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Issue 15, 2011
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To understand the whole, you must know the parts: unraveling the roles of protein–DNA interactions in genome regulation

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Abstract

The regulation of gene transcription is fundamental to the existence of complex multicellular organisms such as humans. This process dictates which genes are expressed in which tissues, and controls how various cell types grow, differentiate, and respond to their environments. Although the deciphering of the human genome sequence has given us the “source code” for life, we still know far too little about the mechanisms that control which sets of genes are active in which tissues, and how their expression is regulated. It is clear, however, that much of this system depends upon the sequence-specific interactions of regulatory proteins with particular genetic loci. To be able to unravel the details of these interactions on a genome-wide basis, it is necessary to know what proteins are bound to the DNA where in the genome, and to be able to monitor how those proteins change over time and in response to external stimuli. Developing a new technology to provide this information constitutes a “Grand Challenge” for Analytical Chemistry. In this brief article we outline the nature of this challenge, and propose one strategy to address it.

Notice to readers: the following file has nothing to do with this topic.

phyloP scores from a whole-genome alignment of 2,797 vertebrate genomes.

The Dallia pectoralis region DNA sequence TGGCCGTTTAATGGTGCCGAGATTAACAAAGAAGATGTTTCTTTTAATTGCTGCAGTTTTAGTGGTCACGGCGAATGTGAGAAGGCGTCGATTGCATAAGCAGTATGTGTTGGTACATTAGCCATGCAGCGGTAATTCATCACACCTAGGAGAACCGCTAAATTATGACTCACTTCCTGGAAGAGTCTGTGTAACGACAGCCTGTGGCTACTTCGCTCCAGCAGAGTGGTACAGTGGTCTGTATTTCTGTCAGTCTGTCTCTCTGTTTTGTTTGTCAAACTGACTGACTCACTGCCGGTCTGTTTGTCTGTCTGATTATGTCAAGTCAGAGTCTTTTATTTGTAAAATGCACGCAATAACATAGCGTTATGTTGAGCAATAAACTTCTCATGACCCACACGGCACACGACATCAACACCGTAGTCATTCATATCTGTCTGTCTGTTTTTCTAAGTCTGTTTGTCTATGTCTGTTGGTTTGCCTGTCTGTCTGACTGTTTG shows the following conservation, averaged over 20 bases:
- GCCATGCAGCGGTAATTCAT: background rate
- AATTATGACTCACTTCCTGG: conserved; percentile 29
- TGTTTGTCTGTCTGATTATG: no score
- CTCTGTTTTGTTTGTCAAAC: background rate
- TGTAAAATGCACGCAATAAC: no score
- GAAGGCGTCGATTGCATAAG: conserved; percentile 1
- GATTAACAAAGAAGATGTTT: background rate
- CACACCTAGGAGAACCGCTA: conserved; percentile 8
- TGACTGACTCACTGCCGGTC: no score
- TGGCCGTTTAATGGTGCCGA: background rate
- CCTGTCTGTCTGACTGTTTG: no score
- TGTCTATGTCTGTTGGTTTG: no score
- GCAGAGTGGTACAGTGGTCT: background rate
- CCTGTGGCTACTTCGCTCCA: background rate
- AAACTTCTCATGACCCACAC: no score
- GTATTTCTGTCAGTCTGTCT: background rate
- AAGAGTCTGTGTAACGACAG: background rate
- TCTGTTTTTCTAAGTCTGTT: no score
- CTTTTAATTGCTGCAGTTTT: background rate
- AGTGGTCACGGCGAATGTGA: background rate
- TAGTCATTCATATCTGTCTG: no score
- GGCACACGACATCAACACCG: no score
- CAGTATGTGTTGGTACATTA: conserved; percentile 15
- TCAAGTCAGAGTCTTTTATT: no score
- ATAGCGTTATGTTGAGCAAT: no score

Graphical abstract: To understand the whole, you must know the parts: unraveling the roles of protein–DNA interactions in genome regulation

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Article information


Submitted
14 Jan 2011
Accepted
28 Apr 2011
First published
01 Jun 2011

Analyst, 2011,136, 3060-3065
Article type
Critical Review

To understand the whole, you must know the parts: unraveling the roles of protein–DNA interactions in genome regulation

L. M. Smith, M. R. Shortreed and M. Olivier, Analyst, 2011, 136, 3060
DOI: 10.1039/C1AN15037E

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